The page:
5. Web Scripting Virus
A web scripting virus is a computer virus designed to infect web pages and execute malicious code on the user’s computer when the infected web page is accessed. Web scripting viruses alter system settings and steal the target information.
6. Macro Virus
A macro virus infects documents, such as Word or Excel files, and is activated whenever the infected document is opened. The macro virus uses the macro programming languages built into these documents to replicate and perform malicious actions. This virus can be difficult to distinguish from legitimate macro programming languages and can be hidden within legitimate documents.
7. Multipartite Virus
A multipartite virus uses both file and boot sector infectors at the same time. Because of this unique ability, multipartite viruses can spread rapidly and evade detection.
8. File-infecting Virus
A file-infecting virus, also called file infector, typically copies code into executable files like .com and .exe. File infectors can also overwrite the host files. Some file invaders have payloads that can be either extremely harmful, like formatting hard drives, or benign, like message display.
9. Polymorphic Virus
A polymorphic virus is a sophisticated file-infecting agent that can change versions to evade detection while keeping the same fundamental functions after each infection. This feature challenges antivirus, as the software may not recognize the mutated form of the virus.
10. Network Virus
A network virus is a relatively new computer virus that travels from one computer to another without leaving a file-based duplicate of the virus on any of the targets. This virus only lives as network packets, moving from device to device and memory files. Detecting network viruses frequently involves scanning the entire network and examining every linked device.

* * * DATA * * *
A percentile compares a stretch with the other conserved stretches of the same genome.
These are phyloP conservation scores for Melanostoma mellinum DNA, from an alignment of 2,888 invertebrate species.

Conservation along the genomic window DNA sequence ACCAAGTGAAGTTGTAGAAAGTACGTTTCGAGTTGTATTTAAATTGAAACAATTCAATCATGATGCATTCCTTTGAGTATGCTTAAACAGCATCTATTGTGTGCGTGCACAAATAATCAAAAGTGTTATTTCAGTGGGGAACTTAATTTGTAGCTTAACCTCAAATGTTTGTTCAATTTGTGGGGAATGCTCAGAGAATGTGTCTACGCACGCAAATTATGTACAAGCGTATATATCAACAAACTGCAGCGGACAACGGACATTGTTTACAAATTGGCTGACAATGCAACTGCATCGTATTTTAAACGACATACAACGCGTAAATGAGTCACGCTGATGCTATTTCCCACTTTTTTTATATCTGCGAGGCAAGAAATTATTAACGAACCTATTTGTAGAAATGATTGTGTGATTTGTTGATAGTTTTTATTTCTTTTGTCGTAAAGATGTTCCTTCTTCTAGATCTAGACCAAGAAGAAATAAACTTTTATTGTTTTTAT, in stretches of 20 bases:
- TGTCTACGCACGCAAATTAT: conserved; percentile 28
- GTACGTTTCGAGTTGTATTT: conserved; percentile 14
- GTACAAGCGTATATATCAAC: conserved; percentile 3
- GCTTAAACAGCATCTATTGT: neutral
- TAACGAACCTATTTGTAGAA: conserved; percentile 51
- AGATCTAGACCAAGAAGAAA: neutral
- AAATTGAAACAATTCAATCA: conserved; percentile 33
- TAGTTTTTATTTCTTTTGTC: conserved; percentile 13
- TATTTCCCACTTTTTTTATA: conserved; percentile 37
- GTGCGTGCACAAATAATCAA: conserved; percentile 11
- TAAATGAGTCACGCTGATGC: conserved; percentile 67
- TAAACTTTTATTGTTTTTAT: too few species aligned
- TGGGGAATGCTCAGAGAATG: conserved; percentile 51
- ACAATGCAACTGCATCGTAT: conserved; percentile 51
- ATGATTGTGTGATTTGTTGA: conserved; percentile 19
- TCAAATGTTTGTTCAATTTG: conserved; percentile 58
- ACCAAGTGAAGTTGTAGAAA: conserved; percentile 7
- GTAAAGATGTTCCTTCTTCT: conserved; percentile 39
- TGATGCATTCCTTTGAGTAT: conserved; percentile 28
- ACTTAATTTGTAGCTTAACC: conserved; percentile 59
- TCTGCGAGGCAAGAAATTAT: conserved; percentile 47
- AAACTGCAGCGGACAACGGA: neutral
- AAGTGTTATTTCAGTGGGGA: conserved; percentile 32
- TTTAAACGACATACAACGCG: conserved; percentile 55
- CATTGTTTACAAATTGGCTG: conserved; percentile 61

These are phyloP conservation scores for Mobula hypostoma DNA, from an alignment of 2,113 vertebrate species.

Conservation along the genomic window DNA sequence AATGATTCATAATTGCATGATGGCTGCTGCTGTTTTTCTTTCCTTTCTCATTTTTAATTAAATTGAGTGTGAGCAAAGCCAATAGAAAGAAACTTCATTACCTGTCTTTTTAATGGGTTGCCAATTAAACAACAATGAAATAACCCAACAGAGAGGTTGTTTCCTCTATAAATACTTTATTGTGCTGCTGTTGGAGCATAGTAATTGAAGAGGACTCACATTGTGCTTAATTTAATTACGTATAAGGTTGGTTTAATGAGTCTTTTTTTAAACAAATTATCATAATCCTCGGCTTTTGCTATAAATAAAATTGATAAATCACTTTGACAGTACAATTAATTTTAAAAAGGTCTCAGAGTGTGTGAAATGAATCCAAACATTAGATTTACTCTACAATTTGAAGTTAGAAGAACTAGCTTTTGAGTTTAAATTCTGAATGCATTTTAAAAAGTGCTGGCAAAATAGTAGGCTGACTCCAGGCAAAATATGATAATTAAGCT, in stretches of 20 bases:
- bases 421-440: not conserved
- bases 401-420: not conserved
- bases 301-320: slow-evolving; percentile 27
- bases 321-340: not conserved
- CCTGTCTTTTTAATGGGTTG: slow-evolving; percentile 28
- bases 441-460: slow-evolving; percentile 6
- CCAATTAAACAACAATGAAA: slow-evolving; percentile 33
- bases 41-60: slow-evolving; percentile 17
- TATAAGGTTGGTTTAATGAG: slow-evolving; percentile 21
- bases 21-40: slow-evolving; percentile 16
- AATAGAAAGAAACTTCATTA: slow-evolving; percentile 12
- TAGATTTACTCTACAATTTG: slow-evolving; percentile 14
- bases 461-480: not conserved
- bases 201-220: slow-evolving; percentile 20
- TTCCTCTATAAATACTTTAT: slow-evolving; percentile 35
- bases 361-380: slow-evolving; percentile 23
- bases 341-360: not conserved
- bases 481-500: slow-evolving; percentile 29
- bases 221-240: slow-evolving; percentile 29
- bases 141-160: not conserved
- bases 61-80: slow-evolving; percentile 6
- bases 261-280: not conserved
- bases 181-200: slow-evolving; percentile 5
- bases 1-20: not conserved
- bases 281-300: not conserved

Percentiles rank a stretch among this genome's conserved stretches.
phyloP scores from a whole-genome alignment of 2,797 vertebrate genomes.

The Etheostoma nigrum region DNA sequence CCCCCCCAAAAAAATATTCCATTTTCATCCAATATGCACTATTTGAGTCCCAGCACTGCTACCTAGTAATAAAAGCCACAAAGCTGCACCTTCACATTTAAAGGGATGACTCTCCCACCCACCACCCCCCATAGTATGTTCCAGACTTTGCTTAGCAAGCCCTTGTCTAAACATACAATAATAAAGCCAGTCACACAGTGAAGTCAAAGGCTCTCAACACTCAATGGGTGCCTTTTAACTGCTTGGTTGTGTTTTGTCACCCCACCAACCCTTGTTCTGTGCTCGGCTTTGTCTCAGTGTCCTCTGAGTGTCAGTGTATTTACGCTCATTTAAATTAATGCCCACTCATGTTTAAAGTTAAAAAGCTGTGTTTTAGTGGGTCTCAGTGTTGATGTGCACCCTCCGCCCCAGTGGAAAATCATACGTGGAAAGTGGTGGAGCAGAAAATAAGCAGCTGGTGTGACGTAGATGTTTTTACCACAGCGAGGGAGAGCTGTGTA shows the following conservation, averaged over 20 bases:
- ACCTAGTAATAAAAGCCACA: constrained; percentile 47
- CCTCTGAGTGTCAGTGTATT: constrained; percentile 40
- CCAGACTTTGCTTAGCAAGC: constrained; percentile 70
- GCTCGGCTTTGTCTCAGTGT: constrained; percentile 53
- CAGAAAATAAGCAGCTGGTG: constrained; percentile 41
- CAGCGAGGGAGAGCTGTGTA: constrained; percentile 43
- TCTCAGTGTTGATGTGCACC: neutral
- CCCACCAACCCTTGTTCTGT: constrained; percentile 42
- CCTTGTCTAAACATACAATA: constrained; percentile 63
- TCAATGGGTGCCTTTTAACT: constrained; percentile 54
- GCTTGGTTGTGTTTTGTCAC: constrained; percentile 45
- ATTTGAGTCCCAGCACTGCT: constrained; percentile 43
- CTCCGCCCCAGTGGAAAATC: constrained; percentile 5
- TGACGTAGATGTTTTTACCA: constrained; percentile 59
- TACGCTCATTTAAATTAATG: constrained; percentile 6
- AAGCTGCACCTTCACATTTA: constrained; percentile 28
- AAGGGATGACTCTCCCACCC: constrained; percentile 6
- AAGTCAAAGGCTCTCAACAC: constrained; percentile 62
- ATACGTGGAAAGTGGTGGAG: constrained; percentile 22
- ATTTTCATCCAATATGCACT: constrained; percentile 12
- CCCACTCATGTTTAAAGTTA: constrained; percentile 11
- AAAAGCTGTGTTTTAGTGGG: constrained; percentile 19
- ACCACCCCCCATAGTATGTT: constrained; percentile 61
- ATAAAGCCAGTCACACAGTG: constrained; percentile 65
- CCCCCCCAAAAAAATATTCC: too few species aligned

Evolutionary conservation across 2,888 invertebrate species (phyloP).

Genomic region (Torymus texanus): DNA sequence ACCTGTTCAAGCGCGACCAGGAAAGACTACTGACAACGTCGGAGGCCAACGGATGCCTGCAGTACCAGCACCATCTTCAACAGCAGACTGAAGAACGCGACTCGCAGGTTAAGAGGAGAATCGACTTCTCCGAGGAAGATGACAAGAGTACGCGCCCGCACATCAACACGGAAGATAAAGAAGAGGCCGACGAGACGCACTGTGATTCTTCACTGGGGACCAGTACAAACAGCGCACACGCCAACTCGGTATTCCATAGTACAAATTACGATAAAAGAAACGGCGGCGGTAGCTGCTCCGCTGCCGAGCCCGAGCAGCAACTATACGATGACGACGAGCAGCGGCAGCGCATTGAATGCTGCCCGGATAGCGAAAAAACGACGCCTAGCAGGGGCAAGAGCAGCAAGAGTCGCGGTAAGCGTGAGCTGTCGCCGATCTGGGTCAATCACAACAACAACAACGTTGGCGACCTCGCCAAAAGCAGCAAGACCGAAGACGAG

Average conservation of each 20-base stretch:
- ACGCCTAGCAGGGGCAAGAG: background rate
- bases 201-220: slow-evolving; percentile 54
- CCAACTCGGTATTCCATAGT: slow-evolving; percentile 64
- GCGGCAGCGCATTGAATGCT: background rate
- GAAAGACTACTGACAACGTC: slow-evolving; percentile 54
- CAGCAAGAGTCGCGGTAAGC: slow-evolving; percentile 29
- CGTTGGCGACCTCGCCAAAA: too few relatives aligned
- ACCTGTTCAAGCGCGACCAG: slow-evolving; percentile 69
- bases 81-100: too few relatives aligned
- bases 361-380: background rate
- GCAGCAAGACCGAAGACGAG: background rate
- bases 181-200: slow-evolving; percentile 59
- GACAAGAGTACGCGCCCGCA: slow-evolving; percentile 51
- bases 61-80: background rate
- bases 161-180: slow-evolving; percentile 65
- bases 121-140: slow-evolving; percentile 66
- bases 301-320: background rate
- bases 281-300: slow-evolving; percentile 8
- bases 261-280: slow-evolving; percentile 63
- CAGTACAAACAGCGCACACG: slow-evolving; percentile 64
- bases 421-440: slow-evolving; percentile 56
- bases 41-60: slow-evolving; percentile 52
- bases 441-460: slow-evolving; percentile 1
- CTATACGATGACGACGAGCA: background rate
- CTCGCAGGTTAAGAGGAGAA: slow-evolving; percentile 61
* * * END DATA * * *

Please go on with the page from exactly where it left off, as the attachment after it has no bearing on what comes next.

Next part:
What Are the Most Common Computer Viruses?
The worst computer viruses can cause significant damage. That’s why users need to be on the lookout for new viruses that are constantly being created. But there are some more common viruses that are very harmful as well. The Trojan virus is one of those since this virus is disguised as legitimate software, but once installed, the software allows hackers to access the user’s computer and steal sensitive information. Examples include the Zeus Trojan and the Emotet Trojan. The ransomware encrypts the victim’s files and demands payment for the decryption key. Some common ransomware is Cryptolocker, WannaCry and Ryuk. Worms replicate and spread to other computers through network connections or by sending virus copies via email or instant message. Examples include the Code Red worm and the Conficker worm. Adware is also very common. This virus works by displaying unwanted advertisements on the user’s computer, often pop-up windows. CoolWebSearch and Zwangi are some common adware. Spyware Doctor and Spyware Terminator are some examples of spyware viruses. Spyware is a virus that collects information about a user’s online activities and sends the data to third parties without the user’s authorization.
How Are Computer Viruses Made?
Computer viruses are created by individuals or groups who write malicious codes and then distribute these codes to different systems. The written codes can replicate and damage computers or networks.
Note:Hackers can create viruses by writing code in a programming language like C++, Python or Assembly. This code infects other systems and performs malicious actions, such as deleting files or stealing sensitive information.
Hackers can also create viruses by modifying legitimate software and adding malicious code. The virus is installed when this software is installed on a victim’s computer. This is often done by exploiting vulnerabilities in the software. These vulnerabilities may be unknown to the software developer and can be exploited to gain access to a device and execute malicious code.